|NATIONAL PARKS QUICKLINKS|
Set aside two days for this shuttle hike across two iconic White Mountain National Forest ridgelines: you'll crest five 4,000-foot peaks, gain over 7,300 feet of elevation, and spend the night at a classic Appalachian Mountain Club hut at Carter Notch (reservations required). After dropping a shuttle car at the Pinkham Notch Visitor Center (in the shadow of Mount Washington), begin hiking from the Nineteen Mile Brook Trailhead (about 3.8 miles up the road). Soon after leaving the state route, pick up the Imp Trail South near the beginning of a 4.3-mile, 2,800-foot climb up Middle Carter Mountain.
Traveling south along the Carter Moriah Trail (also the Appalachian Trail), the route wanders up and down Carter Range peaks on a mostly tree-covered path with limited views. Approaching Carter Dome, the route affords overlooks east to Mount Washington and Tuckerman's Ravine, as well as back north across the Carter Range itself. After 8 miles, begin a steep descent to Carter Notch and shelter for the night.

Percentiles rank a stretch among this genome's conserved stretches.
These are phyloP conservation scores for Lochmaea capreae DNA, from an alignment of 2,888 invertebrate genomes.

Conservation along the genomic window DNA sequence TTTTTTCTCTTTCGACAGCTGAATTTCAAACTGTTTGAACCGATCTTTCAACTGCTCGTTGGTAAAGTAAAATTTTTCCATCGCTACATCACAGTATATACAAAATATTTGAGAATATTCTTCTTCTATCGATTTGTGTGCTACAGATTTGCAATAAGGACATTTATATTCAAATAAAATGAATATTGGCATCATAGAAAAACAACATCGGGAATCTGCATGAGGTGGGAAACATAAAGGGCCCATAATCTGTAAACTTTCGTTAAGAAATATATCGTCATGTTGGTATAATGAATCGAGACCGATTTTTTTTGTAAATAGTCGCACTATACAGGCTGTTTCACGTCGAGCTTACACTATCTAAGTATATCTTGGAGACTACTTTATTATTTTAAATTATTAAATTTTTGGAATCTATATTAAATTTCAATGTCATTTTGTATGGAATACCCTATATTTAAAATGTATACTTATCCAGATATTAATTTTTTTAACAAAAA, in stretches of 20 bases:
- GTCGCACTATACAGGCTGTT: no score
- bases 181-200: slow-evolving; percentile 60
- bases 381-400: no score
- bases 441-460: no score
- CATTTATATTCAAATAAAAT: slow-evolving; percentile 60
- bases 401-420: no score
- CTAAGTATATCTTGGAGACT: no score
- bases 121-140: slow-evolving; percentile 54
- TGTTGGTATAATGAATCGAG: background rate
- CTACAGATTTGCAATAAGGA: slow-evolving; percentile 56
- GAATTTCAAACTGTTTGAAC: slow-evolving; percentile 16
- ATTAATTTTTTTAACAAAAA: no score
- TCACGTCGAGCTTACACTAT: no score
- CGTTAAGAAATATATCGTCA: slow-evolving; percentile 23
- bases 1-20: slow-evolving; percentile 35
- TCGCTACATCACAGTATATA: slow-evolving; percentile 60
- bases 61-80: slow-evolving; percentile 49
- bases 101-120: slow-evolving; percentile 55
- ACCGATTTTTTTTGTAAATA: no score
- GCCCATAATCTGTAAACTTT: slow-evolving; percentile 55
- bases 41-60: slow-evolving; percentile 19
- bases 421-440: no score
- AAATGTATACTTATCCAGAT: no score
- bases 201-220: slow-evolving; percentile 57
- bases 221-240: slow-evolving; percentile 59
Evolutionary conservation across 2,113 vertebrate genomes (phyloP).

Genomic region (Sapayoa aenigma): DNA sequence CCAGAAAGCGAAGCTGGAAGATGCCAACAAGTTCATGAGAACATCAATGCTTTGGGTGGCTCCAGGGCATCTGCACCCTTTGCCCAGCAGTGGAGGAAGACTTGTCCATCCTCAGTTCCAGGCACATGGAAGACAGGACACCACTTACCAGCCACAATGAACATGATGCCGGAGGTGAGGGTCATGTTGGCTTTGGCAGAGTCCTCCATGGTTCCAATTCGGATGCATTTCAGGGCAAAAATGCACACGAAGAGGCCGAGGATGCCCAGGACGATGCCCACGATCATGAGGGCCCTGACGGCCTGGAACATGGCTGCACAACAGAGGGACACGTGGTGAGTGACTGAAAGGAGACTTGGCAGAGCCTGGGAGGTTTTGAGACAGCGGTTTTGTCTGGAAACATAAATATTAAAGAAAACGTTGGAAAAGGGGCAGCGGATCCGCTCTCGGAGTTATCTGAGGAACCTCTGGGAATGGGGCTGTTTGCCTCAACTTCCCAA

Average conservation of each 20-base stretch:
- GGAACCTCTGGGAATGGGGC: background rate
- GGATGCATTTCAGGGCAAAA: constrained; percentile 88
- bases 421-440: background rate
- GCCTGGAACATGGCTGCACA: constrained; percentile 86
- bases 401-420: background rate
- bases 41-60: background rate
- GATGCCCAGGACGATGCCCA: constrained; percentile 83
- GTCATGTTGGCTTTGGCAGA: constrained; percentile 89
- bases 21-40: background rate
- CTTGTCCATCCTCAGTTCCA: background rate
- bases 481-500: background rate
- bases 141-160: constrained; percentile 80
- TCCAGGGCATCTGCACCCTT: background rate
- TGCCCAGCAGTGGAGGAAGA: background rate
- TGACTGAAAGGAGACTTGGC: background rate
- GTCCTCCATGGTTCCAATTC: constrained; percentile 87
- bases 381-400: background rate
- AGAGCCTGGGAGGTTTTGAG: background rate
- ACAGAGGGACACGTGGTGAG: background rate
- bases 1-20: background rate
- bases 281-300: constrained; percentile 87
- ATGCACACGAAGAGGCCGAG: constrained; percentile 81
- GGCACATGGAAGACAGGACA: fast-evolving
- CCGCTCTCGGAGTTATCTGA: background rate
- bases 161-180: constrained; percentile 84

Day 2 begins with a stiff, 1,100-foot climb up Wildcat Mountain; at the summit, take in views east back to Carter Dome before a second wooded ridgeline trek through the Carter Range. Upon reaching Wildcat Mountain Ski Resort, descend to Pinkham Notch on green and blue ski trails. Summer hikers may opt to continue down the Wildcat Ridge Trail on the descent to NH 16 and Pinkham Notch.
Note: This is a strenuous hike all year long, but winter hikers should be prepared for difficult and icy trail conditions. Crampons are strongly recommended.
GUIDEBOOK White Mountain Guide, Centennial Edition ($25, amcstore.outdoors.org) includes extensive planning info and maps.
PERMITS Recreation Pass, $5/week per car. White MountainNational Forest Office: (603) 536-6100, fs.fed.us/r9/forests/white_mountain/passes. Reserve a spot in Carter Notch Hut up to 60 days in advance. Self-service (Jan. 1 to May 29, Sept. 10 to Dec. 31) $43/night (non-members). Full-service (includes meals and bedding) $106/night. (617) 523-0655; outdoors.org/lodging.
SEASON Winter is key for solitude—and a stay in the fire-warmed hut ensures a toasty night—but navigation and conditions can be tough. In summer, this high route is easy to follow. Check for conditions at fs.fed.us/r9/forests/white_mountain.
Ragged Mountain Equipment
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Lahout’s Country Clothing
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